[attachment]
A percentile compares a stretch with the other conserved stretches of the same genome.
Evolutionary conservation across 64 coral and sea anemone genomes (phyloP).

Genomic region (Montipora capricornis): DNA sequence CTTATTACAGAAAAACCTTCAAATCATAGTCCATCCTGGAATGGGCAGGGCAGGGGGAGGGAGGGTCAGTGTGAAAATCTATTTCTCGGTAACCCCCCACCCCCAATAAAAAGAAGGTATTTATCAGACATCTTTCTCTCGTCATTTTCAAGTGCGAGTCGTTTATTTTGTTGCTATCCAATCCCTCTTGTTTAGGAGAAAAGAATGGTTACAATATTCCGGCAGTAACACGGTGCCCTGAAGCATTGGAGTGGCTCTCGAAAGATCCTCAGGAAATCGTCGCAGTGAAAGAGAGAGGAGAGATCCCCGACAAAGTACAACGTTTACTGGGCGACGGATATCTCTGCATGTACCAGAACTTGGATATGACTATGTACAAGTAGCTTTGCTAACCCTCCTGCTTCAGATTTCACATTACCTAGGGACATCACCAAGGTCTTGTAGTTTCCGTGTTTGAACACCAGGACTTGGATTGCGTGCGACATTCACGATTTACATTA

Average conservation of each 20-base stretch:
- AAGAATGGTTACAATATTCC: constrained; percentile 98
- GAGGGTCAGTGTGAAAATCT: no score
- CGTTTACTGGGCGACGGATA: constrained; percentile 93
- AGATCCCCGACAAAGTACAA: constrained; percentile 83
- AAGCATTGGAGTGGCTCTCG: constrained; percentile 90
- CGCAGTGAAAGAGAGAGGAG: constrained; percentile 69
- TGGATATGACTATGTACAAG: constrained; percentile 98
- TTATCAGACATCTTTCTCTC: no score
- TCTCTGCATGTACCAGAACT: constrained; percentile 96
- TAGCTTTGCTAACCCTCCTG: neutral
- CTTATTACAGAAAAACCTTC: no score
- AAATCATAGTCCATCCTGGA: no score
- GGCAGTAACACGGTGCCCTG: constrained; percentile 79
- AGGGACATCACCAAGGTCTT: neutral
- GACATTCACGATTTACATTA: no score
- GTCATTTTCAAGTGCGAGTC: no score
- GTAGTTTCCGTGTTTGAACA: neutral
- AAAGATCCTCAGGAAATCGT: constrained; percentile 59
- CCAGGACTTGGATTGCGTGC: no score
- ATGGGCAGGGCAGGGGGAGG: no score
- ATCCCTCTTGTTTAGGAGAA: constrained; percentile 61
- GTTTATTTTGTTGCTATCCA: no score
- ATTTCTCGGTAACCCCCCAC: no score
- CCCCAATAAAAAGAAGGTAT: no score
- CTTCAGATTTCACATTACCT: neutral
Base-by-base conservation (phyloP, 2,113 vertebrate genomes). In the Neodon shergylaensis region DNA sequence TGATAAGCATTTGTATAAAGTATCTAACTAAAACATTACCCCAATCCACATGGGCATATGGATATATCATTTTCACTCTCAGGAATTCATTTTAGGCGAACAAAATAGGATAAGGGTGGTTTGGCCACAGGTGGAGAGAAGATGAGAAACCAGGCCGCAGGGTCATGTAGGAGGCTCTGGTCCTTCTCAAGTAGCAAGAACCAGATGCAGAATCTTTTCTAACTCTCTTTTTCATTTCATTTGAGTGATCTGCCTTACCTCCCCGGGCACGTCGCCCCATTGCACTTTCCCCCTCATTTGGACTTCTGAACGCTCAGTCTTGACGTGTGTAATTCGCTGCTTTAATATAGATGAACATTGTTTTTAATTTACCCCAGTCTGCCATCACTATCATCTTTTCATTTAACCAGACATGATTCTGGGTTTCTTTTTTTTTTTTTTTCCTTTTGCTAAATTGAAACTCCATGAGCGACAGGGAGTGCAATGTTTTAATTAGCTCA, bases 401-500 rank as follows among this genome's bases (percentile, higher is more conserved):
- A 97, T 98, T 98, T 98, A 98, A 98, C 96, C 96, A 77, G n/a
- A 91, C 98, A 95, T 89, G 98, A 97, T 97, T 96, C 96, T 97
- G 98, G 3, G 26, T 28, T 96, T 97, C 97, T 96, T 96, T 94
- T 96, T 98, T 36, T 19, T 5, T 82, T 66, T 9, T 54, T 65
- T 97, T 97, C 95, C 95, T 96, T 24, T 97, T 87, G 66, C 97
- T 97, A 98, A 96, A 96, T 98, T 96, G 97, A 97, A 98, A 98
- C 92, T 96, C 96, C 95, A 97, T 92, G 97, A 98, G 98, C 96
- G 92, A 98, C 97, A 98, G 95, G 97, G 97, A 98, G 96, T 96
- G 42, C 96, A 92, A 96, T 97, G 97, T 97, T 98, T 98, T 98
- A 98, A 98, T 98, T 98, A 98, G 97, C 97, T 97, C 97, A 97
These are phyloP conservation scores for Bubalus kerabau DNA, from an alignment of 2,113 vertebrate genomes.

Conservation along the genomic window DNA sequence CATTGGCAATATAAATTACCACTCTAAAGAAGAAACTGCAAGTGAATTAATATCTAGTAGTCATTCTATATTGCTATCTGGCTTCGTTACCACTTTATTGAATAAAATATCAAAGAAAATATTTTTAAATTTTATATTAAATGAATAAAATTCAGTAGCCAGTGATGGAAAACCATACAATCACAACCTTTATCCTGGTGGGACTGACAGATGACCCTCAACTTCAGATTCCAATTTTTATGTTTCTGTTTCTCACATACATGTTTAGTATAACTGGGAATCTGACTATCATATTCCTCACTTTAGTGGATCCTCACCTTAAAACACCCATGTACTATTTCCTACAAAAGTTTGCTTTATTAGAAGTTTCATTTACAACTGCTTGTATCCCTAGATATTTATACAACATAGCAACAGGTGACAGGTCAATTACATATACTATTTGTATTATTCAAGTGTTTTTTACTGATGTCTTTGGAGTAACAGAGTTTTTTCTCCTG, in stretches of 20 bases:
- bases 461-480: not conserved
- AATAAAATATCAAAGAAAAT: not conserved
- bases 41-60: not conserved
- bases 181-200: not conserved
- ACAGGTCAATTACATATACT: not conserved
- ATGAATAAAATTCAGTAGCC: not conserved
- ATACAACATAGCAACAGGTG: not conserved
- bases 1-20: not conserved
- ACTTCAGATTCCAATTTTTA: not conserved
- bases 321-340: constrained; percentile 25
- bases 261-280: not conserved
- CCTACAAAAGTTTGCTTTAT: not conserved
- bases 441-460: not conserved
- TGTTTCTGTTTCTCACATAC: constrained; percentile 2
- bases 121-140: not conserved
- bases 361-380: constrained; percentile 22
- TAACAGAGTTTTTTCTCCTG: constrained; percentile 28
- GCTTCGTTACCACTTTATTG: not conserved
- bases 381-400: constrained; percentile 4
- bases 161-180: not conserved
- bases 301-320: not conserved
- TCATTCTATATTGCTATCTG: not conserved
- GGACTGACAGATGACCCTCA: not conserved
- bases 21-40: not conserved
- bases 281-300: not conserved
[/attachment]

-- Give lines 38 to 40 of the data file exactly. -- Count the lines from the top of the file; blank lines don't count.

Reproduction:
- G 92, A 98, C 97, A 98, G 95, G 97, G 97, A 98, G 96, T 96
- G 42, C 96, A 92, A 96, T 97, G 97, T 97, T 98, T 98, T 98
- A 98, A 98, T 98, T 98, A 98, G 97, C 97, T 97, C 97, A 97